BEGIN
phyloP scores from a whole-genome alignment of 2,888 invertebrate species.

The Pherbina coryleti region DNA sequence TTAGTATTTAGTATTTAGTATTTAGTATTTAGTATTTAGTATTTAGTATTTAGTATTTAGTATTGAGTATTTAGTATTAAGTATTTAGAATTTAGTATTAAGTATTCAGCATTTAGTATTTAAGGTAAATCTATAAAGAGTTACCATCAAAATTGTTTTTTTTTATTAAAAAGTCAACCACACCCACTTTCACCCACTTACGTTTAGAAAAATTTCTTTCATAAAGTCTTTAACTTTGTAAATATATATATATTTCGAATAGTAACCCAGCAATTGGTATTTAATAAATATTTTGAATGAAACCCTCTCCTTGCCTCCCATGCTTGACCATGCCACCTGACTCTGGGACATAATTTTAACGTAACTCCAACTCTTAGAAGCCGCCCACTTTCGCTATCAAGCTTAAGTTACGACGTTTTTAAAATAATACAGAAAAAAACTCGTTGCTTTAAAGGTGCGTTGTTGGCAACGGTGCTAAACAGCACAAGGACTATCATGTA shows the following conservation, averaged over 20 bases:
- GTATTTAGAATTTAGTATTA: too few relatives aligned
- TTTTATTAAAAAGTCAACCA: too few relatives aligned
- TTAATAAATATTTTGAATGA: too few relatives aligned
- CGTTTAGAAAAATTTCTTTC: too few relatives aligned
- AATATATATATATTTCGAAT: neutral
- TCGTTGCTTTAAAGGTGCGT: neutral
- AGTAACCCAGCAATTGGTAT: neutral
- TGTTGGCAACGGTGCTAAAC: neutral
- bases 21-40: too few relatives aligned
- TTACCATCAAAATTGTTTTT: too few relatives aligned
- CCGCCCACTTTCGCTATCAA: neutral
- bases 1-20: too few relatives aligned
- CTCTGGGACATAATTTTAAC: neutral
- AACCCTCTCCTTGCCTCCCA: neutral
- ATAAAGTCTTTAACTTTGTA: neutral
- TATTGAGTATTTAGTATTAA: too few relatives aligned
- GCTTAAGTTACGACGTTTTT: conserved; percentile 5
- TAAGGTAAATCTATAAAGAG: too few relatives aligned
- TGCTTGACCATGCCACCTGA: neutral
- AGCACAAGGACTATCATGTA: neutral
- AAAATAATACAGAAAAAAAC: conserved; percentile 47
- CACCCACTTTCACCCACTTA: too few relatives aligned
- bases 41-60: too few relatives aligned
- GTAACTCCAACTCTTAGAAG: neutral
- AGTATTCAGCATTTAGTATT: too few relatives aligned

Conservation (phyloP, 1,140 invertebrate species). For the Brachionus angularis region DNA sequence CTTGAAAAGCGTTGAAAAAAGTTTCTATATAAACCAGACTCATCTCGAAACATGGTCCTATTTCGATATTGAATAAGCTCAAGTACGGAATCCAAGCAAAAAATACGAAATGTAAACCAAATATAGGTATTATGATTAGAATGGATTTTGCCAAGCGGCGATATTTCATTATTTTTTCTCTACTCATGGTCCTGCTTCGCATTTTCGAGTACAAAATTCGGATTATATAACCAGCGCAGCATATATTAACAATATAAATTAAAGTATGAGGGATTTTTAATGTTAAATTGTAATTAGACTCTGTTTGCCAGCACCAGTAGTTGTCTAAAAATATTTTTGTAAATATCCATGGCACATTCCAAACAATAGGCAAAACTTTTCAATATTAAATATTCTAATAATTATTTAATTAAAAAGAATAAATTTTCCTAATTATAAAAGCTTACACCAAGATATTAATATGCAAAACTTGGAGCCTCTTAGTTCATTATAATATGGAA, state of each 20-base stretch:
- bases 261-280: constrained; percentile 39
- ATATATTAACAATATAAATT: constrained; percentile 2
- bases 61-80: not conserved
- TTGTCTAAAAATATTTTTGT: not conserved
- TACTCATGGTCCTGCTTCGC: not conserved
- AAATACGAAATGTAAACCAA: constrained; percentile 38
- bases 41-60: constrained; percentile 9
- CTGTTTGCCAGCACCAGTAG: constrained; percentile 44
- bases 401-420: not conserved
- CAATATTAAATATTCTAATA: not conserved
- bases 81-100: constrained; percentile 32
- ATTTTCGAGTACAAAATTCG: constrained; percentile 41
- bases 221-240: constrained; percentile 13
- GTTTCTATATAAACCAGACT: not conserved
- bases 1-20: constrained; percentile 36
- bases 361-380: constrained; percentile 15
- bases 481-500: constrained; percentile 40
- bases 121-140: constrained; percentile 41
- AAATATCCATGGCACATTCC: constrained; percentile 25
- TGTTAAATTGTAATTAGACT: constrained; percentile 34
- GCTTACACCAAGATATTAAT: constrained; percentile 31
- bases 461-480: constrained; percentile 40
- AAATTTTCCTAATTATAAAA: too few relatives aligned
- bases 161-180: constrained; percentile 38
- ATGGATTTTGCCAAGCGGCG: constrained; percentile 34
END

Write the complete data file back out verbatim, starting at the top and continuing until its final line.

phyloP scores from a whole-genome alignment of 2,888 invertebrate species.

The Pherbina coryleti region DNA sequence TTAGTATTTAGTATTTAGTATTTAGTATTTAGTATTTAGTATTTAGTATTTAGTATTTAGTATTGAGTATTTAGTATTAAGTATTTAGAATTTAGTATTAAGTATTCAGCATTTAGTATTTAAGGTAAATCTATAAAGAGTTACCATCAAAATTGTTTTTTTTTATTAAAAAGTCAACCACACCCACTTTCACCCACTTACGTTTAGAAAAATTTCTTTCATAAAGTCTTTAACTTTGTAAATATATATATATTTCGAATAGTAACCCAGCAATTGGTATTTAATAAATATTTTGAATGAAACCCTCTCCTTGCCTCCCATGCTTGACCATGCCACCTGACTCTGGGACATAATTTTAACGTAACTCCAACTCTTAGAAGCCGCCCACTTTCGCTATCAAGCTTAAGTTACGACGTTTTTAAAATAATACAGAAAAAAACTCGTTGCTTTAAAGGTGCGTTGTTGGCAACGGTGCTAAACAGCACAAGGACTATCATGTA shows the following conservation, averaged over 20 bases:
- GTATTTAGAATTTAGTATTA: too few relatives aligned
- TTTTATTAAAAAGTCAACCA: too few relatives aligned
- TTAATAAATATTTTGAATGA: too few relatives aligned
- CGTTTAGAAAAATTTCTTTC: too few relatives aligned
- AATATATATATATTTCGAAT: neutral
- TCGTTGCTTTAAAGGTGCGT: neutral
- AGTAACCCAGCAATTGGTAT: neutral
- TGTTGGCAACGGTGCTAAAC: neutral
- bases 21-40: too few relatives aligned
- TTACCATCAAAATTGTTTTT: too few relatives aligned
- CCGCCCACTTTCGCTATCAA: neutral
- bases 1-20: too few relatives aligned
- CTCTGGGACATAATTTTAAC: neutral
- AACCCTCTCCTTGCCTCCCA: neutral
- ATAAAGTCTTTAACTTTGTA: neutral
- TATTGAGTATTTAGTATTAA: too few relatives aligned
- GCTTAAGTTACGACGTTTTT: conserved; percentile 5
- TAAGGTAAATCTATAAAGAG: too few relatives aligned
- TGCTTGACCATGCCACCTGA: neutral
- AGCACAAGGACTATCATGTA: neutral
- AAAATAATACAGAAAAAAAC: conserved; percentile 47
- CACCCACTTTCACCCACTTA: too few relatives aligned
- bases 41-60: too few relatives aligned
- GTAACTCCAACTCTTAGAAG: neutral
- AGTATTCAGCATTTAGTATT: too few relatives aligned

Conservation (phyloP, 1,140 invertebrate species). For the Brachionus angularis region DNA sequence CTTGAAAAGCGTTGAAAAAAGTTTCTATATAAACCAGACTCATCTCGAAACATGGTCCTATTTCGATATTGAATAAGCTCAAGTACGGAATCCAAGCAAAAAATACGAAATGTAAACCAAATATAGGTATTATGATTAGAATGGATTTTGCCAAGCGGCGATATTTCATTATTTTTTCTCTACTCATGGTCCTGCTTCGCATTTTCGAGTACAAAATTCGGATTATATAACCAGCGCAGCATATATTAACAATATAAATTAAAGTATGAGGGATTTTTAATGTTAAATTGTAATTAGACTCTGTTTGCCAGCACCAGTAGTTGTCTAAAAATATTTTTGTAAATATCCATGGCACATTCCAAACAATAGGCAAAACTTTTCAATATTAAATATTCTAATAATTATTTAATTAAAAAGAATAAATTTTCCTAATTATAAAAGCTTACACCAAGATATTAATATGCAAAACTTGGAGCCTCTTAGTTCATTATAATATGGAA, state of each 20-base stretch:
- bases 261-280: constrained; percentile 39
- ATATATTAACAATATAAATT: constrained; percentile 2
- bases 61-80: not conserved
- TTGTCTAAAAATATTTTTGT: not conserved
- TACTCATGGTCCTGCTTCGC: not conserved
- AAATACGAAATGTAAACCAA: constrained; percentile 38
- bases 41-60: constrained; percentile 9
- CTGTTTGCCAGCACCAGTAG: constrained; percentile 44
- bases 401-420: not conserved
- CAATATTAAATATTCTAATA: not conserved
- bases 81-100: constrained; percentile 32
- ATTTTCGAGTACAAAATTCG: constrained; percentile 41
- bases 221-240: constrained; percentile 13
- GTTTCTATATAAACCAGACT: not conserved
- bases 1-20: constrained; percentile 36
- bases 361-380: constrained; percentile 15
- bases 481-500: constrained; percentile 40
- bases 121-140: constrained; percentile 41
- AAATATCCATGGCACATTCC: constrained; percentile 25
- TGTTAAATTGTAATTAGACT: constrained; percentile 34
- GCTTACACCAAGATATTAAT: constrained; percentile 31
- bases 461-480: constrained; percentile 40
- AAATTTTCCTAATTATAAAA: too few relatives aligned
- bases 161-180: constrained; percentile 38
- ATGGATTTTGCCAAGCGGCG: constrained; percentile 34